That's exactly what I was suggesting. There are really two crowds of homeschoolers: those who try to isolate themselves and pretty much only associate with other home schoolers, and those who are normal members of society who happen to home school and their kids good values, and whose kids interact with other kids in normal ways. The problems I have seen are almost exclusively limited to the former category (and I have known and seen both groups). Additionally, my parents were among the first to start homeschooling (beginning in the 1980s), and the movement was far from established--today's home schoolers may be somewhat different.
Certainly, home schoolers are able to develop just about as well (and often better) socially as anyone else. I am just speaking from my personal experience and observation, and I have seen many who do not, due to what I feel are common mistakes. In several of my posts (particularly #112) I describe how to avoid a few of these potential problems.
I absolutely agree with you!
We had this question clarified for us years ago: Are you raising children or adults??? You teach an adult how to learn. You teach a child facts.
The perspective is all the difference in the world. It is also the difference between most public schools and most home schools. We focus on teaching our children how to read and write and then focus on teaching them how to self-study. Not only does it take the pressure off the teacher, it also better reflects how you learn as an adult (beginning with college). No one in my place of employment teaches me my job - that is part of my responsibility.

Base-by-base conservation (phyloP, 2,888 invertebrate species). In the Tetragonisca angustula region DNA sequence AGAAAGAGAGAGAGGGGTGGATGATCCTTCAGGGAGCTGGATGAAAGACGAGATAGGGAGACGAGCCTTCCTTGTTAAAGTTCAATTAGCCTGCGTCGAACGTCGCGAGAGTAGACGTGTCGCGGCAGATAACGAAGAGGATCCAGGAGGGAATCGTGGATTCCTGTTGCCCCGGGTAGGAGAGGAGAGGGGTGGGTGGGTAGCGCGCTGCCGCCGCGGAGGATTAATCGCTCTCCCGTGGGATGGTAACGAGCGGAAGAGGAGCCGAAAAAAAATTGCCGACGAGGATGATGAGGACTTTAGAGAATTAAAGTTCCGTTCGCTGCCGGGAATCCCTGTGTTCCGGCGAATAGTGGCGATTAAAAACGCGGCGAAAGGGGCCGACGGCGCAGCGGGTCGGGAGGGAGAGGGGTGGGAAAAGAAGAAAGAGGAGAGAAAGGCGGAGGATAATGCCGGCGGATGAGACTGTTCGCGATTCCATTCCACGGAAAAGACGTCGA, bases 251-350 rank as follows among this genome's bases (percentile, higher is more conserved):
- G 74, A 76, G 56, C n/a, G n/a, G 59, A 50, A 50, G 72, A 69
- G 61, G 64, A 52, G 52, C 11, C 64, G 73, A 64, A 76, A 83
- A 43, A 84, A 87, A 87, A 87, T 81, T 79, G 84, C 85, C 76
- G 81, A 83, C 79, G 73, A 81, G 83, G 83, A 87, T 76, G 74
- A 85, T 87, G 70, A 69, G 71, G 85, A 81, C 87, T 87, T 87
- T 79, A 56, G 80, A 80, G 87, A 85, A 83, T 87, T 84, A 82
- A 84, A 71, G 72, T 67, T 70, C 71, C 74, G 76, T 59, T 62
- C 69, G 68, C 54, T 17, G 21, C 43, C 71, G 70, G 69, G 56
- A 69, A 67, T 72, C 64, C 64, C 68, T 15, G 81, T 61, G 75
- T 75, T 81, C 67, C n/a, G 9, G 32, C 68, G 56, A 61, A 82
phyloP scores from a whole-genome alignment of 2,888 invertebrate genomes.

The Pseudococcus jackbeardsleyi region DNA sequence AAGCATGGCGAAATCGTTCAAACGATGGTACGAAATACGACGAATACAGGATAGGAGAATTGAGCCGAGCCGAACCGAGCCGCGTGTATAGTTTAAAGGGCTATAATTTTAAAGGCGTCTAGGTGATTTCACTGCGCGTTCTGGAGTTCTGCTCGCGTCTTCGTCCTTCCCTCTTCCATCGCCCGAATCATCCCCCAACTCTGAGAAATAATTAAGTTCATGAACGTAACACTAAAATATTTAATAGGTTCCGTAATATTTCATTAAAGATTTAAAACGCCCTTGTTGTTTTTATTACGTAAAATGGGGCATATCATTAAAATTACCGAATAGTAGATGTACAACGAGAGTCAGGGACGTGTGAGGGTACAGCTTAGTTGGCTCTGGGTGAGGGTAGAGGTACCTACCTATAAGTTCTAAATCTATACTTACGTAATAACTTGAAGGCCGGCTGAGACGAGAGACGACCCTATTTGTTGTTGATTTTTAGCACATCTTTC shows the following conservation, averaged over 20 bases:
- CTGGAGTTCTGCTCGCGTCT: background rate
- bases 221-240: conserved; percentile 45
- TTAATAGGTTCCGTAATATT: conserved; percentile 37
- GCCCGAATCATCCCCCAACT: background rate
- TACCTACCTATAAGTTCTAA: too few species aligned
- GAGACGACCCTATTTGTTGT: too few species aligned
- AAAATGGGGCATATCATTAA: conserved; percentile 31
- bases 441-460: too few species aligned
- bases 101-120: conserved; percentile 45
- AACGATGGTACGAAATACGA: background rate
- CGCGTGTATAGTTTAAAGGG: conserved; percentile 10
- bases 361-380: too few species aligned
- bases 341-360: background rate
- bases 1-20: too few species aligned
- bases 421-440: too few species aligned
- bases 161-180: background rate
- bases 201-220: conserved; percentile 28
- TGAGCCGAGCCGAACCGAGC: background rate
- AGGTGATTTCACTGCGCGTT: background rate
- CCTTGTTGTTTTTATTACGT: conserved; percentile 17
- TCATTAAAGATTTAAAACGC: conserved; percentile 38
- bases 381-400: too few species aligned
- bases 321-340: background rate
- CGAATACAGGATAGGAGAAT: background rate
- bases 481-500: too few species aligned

Another nail in the coffin...
Where are the statistics in this article that shows kids that are home schooled run circles around kids who attend public schools. How can you write an article about homeschooling and completly ignore these numbers? He doesn't even mention them.
Liberals ignore all facts- will do anything and say anything that promotes their sick agenda. What a loser this guy is. Was this published? A 3rd grader could have have written a more convincing column.
What in the world do you expect from the Communist Teachers Union?
"Additionally, my parents were among the first to start homeschooling (beginning in the 1980s), and the movement was far from established--today's home schoolers may be somewhat different."
That may well be. It's becoming such a commonly accepted thing to do -- our Girl Scout leader started homeschooling the year after we did...our plumber homeschools...when we took a zoo field trip recently, the zoo director spoke to our group and told us he homeschools.
As the number of homeschoolers has grown, so have the resources and opportunities available, social and otherwise. For instance, I believe you mentioned athletics above -- I know of someone locally who teaches P.E. classes for homeschoolers, a different geographic area each day of the week. And of course there's always AYSO and Little League, which my children have participated in for many years.